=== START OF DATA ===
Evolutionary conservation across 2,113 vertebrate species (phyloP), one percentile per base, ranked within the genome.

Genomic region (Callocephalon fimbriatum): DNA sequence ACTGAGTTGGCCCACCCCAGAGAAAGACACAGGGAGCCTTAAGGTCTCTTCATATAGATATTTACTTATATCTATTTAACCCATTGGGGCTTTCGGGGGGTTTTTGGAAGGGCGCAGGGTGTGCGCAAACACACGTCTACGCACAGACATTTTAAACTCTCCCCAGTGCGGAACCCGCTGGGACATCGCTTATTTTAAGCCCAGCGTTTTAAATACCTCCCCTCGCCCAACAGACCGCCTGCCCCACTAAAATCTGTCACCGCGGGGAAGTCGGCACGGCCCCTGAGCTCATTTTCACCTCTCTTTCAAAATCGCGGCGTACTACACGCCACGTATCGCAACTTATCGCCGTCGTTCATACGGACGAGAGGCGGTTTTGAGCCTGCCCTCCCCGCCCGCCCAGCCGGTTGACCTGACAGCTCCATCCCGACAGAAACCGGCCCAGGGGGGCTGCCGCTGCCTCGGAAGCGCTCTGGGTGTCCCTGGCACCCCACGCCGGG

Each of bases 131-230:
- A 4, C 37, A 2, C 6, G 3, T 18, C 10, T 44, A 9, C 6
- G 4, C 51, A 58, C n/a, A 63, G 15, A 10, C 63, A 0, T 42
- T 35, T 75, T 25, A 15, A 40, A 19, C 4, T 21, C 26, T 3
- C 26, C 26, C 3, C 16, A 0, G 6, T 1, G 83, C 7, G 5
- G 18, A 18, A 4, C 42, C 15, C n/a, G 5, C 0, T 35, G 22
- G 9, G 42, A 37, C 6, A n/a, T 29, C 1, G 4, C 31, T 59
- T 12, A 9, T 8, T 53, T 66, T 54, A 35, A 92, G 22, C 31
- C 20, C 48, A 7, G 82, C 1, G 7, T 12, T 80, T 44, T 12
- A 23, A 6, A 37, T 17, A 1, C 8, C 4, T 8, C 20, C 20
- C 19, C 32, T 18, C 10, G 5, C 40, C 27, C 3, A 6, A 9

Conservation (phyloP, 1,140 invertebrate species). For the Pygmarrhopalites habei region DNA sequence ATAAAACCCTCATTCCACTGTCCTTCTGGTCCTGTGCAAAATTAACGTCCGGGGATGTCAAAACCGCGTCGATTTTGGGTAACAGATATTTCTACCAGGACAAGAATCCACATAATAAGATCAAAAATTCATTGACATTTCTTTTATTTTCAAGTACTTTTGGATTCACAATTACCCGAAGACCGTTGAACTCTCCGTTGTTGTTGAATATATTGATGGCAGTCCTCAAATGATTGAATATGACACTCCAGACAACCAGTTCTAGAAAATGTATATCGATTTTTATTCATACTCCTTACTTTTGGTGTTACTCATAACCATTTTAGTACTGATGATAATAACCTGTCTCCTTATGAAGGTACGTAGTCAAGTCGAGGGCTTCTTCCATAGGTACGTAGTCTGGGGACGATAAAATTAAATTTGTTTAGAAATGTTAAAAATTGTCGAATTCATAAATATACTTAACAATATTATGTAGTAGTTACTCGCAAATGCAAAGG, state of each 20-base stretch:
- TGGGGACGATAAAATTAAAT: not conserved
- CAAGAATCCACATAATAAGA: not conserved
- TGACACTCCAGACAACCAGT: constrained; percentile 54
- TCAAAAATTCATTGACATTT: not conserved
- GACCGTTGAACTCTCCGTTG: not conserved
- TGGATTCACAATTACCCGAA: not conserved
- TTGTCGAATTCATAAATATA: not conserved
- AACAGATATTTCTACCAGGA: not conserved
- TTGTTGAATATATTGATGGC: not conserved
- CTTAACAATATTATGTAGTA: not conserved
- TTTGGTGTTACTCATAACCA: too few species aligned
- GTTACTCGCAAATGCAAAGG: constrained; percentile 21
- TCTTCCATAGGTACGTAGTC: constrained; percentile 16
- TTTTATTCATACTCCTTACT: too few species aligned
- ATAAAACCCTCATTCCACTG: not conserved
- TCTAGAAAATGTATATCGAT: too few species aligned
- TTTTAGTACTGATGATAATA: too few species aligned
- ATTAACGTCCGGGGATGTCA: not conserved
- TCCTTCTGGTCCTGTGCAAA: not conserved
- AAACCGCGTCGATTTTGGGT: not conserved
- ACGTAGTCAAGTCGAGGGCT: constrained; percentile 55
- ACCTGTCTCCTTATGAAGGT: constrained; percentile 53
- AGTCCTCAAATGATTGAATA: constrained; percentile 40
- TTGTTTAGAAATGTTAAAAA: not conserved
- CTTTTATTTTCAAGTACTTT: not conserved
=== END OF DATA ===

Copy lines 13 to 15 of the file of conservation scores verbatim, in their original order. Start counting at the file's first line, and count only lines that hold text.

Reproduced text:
- C 19, C 32, T 18, C 10, G 5, C 40, C 27, C 3, A 6, A 9

Conservation (phyloP, 1,140 invertebrate species). For the Pygmarrhopalites habei region DNA sequence ATAAAACCCTCATTCCACTGTCCTTCTGGTCCTGTGCAAAATTAACGTCCGGGGATGTCAAAACCGCGTCGATTTTGGGTAACAGATATTTCTACCAGGACAAGAATCCACATAATAAGATCAAAAATTCATTGACATTTCTTTTATTTTCAAGTACTTTTGGATTCACAATTACCCGAAGACCGTTGAACTCTCCGTTGTTGTTGAATATATTGATGGCAGTCCTCAAATGATTGAATATGACACTCCAGACAACCAGTTCTAGAAAATGTATATCGATTTTTATTCATACTCCTTACTTTTGGTGTTACTCATAACCATTTTAGTACTGATGATAATAACCTGTCTCCTTATGAAGGTACGTAGTCAAGTCGAGGGCTTCTTCCATAGGTACGTAGTCTGGGGACGATAAAATTAAATTTGTTTAGAAATGTTAAAAATTGTCGAATTCATAAATATACTTAACAATATTATGTAGTAGTTACTCGCAAATGCAAAGG, state of each 20-base stretch:
- TGGGGACGATAAAATTAAAT: not conserved